In the heart of the church I will be love
From the Liturgy of the Hours, The Office of Readings: St Thérèse’s autobiography
Since my longing for martyrdom was powerful and unsettling, I turned to the epistles of St. Paul in the hope of finally finding an answer. By chance the 12th and 13th chapters of the 1st epistle to the Corinthians caught my attention, and in the first section I read that not everyone can be an apostle, prophet or teacher, that the Church is composed of a variety of members, and that the eye cannot be the hand. Even with such an answer revealed before me, I was not satisfied and did not find peace.
I persevered in the reading and did not let my mind wander until I found this encouraging theme: Set your desires on the greater gifts. And I will show you the way which surpasses all others. For the Apostle insists that the greater gifts are nothing at all without love and that this same love is surely the best path leading directly to God. At length I had found peace of mind.
When I had looked upon the mystical body of the Church, I recognised myself in none of the members which St. Paul described, and what is more, I desired to distinguish myself more favourably within the whole body. Love appeared to me to be the hinge for my vocation. Indeed I knew that the Church had a body composed of various members, but in this body the necessary and more noble member was not lacking; I knew that the Church had a heart and that such a heart appeared to be aflame with love. I knew that one love drove the members of the Church to action, that if this love were extinguished, the apostles would have proclaimed the Gospel no longer, the martyrs would have shed their blood no more. I saw and realised that love sets off the bounds of all vocations, that love is everything, that this same love embraces every time and every place. In one word, that love is everlasting.
Then, nearly ecstatic with the supreme joy in my soul, I proclaimed: O Jesus, my love, at last I have found my calling: my call is love. Certainly I have found my place in the Church, and you gave me that very place, my God. In the heart of the Church, my mother, I will be love, and thus I will be all things, as my desire finds its direction.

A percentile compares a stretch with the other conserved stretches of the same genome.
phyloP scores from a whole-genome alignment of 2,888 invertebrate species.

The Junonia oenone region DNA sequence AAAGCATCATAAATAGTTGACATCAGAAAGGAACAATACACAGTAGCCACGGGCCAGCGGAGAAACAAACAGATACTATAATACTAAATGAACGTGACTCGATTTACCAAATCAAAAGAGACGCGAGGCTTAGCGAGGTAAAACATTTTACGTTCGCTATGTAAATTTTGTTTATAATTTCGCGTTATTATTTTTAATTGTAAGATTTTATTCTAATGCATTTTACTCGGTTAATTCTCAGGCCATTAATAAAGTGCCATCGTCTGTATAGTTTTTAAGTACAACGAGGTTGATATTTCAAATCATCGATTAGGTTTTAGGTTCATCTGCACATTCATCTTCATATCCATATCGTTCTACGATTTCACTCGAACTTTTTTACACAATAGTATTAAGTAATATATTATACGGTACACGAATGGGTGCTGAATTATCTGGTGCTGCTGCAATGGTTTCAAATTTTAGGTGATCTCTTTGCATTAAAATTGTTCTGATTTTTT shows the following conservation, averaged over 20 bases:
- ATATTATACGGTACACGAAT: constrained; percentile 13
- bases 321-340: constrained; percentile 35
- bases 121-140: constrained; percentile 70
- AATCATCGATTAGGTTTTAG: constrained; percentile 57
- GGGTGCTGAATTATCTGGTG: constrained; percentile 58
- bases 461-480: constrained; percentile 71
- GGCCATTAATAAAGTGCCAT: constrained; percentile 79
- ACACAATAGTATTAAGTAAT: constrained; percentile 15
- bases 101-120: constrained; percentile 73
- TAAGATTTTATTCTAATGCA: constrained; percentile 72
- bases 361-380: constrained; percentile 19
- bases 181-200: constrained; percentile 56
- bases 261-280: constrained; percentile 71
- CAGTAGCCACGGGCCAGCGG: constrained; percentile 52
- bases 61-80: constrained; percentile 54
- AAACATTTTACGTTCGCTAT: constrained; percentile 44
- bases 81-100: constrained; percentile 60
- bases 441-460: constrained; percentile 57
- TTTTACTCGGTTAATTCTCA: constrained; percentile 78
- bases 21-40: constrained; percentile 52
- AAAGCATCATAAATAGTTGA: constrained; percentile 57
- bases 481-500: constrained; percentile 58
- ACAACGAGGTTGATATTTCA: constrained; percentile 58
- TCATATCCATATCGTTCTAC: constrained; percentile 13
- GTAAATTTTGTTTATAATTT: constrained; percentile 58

“There is in Community a Sister who has the faculty of displeasing me in everything, in her ways, her words, her character, everything seems very disagreeable to me. And still she is a holy religious who must be very pleasing to God. Not wishing to give in to the natural antipathy I was experiencing, I told myself that charity must not consist in feelings but in works; then I set myself to doing for this Sister what I would do for the person I loved the most. Each time I met her I prayed to God for her, offering Him all her virtues and merits…
I wasn’t content simply with praying very much for this Sister who gave me so many struggles, but I took care to render her all the services possible, and when I was tempted to answer her back in a disagreeable manner, I was content with[:]
 giving her my most friendly smile, and with
 changing the subject of the conversation…
One day at recreation she asked in almost these words: “Would you tell me, Sister Thérèse of the Child Jesus, what attracts you so much towards me; every time you look at me, I see you smile?” Ah! What attracted me was Jesus hidden in the depths of her soul.” (Chapter 10, Clarke 222-223)
“I see now that true charity consists in[:]
 bearing with the faults of those about us,
 never being surprised at their weaknesses,
 but edified at the least sign of virtue.
I see above all that charity must not remain hidden in the bottom of our hearts: `nor do men light a lamp and put it under a bushel, but on a stand, and it gives light to all in the house.’ It seems to me that this lamp is the symbol of charity; it must shine out not only to cheer those we love best but all in the house” (“The Autobiography of a Saint”, Chapter 9).
This Webpage was created for a workshop held at Saint Andrew's Abbey, Valyermo, California in 1990